|US Ambassador to Nigeria, James Entwistle|
Facts that the US might start sending arms to Nigeria came on the heels of the US Ambassador to Nigeria, James Entwistle’s revelation in an interview with one of our Punch's correspondents that the US government never placed arms embargo on Nigeria.
“There’s been a lot of misunderstanding on this issue before, during and after President Muhammadu Buhari’s visit to Washington. Let me be clear about a couple of things. One, we had worked very closely with Nigeria on the Leahy Amendment….The second piece of misinformation, which has been bandied about in (newspapers’) headlines, is that the US has lifted its arms embargo on Nigeria. There was never an arms embargo,” Entwistle said.
According to Radio France Internationale, the US Defence Security Cooperation Agency records show that the country’s Department of Defence is set to transfer military material to Nigeria.
The RFI noted that a DSCA list of “so-called Excess Defence Articles” slated for Nigeria indicated that the US Army was about to transfer Caiman trucks, armoured vehicles designed “to defeat current and emerging threats,” according to their manufacturer, British-based BAE Systems.
The RFI added that the US government was also sending armoured vehicles known as MaxxPro MRAP (Mine Resistant Ambush Protected), made by Navistar Defence, an Illinois company, and Israeli-based Plasan Sasa.
It is unclear which Nigerian military units will receive the equipment, but the report said that the US government had confirmed that deliveries were pending.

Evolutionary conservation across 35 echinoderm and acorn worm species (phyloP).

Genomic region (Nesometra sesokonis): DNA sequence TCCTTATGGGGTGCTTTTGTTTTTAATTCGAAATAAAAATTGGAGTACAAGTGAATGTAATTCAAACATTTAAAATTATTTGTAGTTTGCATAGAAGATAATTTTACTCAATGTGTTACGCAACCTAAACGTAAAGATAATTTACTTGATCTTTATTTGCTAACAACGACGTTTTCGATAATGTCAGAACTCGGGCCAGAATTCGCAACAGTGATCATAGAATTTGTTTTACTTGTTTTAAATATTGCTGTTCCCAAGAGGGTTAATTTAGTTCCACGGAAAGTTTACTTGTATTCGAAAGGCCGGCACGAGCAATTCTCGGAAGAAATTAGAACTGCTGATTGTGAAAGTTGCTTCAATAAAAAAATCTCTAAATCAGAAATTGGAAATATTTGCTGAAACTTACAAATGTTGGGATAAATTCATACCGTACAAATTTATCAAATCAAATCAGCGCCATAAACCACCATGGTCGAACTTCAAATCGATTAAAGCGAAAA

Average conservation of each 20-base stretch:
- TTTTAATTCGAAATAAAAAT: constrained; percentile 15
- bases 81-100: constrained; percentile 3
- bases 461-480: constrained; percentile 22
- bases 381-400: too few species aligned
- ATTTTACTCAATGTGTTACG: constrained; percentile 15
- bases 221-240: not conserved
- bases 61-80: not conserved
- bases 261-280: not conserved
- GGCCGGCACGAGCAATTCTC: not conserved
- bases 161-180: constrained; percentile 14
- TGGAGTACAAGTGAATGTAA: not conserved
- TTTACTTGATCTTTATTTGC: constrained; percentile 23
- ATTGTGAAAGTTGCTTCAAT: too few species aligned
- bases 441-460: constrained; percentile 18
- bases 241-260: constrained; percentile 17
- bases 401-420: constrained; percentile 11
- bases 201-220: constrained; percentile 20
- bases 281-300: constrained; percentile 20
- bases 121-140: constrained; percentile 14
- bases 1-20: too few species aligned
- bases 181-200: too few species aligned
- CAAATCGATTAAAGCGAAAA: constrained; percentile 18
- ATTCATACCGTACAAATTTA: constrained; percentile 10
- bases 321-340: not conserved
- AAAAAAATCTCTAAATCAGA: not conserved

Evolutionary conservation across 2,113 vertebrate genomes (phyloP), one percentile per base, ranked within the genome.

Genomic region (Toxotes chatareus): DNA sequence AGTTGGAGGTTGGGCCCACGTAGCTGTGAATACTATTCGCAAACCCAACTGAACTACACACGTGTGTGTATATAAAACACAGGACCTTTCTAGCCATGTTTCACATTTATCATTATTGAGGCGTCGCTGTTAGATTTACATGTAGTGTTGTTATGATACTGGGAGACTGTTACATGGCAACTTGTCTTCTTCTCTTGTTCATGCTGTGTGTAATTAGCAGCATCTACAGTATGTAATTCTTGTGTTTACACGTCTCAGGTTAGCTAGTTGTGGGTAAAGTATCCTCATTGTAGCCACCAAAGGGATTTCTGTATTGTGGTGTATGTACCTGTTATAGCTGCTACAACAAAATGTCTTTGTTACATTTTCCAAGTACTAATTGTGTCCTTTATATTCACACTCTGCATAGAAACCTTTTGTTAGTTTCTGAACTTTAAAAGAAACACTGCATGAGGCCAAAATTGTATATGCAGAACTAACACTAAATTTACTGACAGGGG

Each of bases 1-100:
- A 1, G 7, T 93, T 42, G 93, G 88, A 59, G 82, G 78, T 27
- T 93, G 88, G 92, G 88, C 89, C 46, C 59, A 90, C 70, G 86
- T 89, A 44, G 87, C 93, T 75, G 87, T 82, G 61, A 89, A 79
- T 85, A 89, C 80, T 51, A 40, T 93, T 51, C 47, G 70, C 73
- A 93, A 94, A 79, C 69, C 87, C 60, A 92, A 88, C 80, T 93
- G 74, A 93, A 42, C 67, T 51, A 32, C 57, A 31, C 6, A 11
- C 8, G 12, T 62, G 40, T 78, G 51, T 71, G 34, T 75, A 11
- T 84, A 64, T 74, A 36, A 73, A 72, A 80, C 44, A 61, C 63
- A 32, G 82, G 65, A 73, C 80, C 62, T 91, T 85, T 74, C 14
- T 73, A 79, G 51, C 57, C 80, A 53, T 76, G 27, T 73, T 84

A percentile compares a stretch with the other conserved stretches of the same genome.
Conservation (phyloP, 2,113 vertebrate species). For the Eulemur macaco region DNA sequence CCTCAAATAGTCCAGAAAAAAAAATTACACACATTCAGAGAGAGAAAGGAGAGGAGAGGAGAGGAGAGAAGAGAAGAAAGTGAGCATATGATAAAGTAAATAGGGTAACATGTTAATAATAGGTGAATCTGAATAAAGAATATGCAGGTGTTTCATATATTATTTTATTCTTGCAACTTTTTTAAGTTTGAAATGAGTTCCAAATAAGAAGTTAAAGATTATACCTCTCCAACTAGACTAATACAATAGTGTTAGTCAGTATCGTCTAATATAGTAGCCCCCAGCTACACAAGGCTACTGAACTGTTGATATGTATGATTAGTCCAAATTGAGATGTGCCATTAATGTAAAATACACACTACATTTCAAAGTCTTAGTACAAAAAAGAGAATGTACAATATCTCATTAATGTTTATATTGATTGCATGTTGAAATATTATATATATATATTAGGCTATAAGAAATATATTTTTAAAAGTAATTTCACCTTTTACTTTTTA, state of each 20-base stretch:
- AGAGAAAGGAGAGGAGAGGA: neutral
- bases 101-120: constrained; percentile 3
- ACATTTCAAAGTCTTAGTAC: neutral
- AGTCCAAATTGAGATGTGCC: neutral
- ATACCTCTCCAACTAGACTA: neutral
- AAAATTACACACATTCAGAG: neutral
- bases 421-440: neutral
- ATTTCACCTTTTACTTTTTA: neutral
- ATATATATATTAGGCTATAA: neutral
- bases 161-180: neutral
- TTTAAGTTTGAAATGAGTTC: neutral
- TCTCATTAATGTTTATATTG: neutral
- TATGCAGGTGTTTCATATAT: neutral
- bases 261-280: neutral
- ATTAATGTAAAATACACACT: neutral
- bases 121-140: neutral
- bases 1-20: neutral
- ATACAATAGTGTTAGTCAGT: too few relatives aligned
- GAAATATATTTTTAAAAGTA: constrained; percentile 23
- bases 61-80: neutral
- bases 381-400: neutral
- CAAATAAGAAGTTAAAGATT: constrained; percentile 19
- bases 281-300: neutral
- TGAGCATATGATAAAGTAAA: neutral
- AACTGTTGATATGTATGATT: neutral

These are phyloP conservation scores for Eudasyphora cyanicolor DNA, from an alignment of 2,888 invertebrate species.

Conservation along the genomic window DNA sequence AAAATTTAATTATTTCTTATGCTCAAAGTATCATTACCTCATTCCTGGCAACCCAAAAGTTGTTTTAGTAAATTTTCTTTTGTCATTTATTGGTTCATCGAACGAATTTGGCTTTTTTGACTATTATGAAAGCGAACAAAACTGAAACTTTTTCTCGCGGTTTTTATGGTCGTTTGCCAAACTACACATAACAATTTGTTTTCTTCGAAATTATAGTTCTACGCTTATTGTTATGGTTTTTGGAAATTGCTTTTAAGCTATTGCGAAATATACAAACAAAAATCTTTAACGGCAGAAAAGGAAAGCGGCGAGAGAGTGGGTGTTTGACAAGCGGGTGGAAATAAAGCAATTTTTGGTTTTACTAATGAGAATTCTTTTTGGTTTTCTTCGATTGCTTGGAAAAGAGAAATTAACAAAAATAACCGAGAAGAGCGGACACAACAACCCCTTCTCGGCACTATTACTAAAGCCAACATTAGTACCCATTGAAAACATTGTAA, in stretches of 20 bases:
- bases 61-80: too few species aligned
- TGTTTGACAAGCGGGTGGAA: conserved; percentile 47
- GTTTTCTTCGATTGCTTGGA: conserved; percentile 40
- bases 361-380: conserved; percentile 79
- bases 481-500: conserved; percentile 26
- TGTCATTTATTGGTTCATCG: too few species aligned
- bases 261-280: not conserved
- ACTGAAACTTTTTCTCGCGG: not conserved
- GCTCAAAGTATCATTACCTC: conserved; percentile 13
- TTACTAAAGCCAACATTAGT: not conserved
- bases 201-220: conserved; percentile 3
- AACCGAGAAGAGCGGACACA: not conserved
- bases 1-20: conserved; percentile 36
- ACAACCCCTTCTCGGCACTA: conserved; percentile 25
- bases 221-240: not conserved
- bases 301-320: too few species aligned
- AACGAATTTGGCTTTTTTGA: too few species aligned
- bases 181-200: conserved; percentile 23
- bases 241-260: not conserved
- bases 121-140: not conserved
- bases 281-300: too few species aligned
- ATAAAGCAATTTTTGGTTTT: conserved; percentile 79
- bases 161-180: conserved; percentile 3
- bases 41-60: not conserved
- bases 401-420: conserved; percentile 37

When The PUNCH contacted the Department of State to confirm the types of military hardware the US would be sending and when deliveries of the weapons would be made, the newspaper was directed to contact Nigeria’s Ministry of Defence.
The spokesperson for the US State Department, Noel Clay, via an email to The PUNCH, said, “The United States is set to expand its efforts to provide bilateral security assistance to Nigeria to counter Boko Haram. We will refer you to the Nigerian MoD to confirm the arrival of any US-origin material, but we can say that a key component of our security assistance to Nigeria in recent years has been training on the importance of respect for human rights and professional military conduct.
“Impunity for human rights violations by security forces not only tarnishes Nigeria’s reputation, but cannot prohibit us from engaging with involved units. We will continue to work with the Nigerian military to ensure they conduct disciplined military operations in accordance with clear rules of engagement and international law; treat all detainees humanely; allow access to independent monitors to all detention facilities; and hold accountable the perpetrators of unlawful violence.”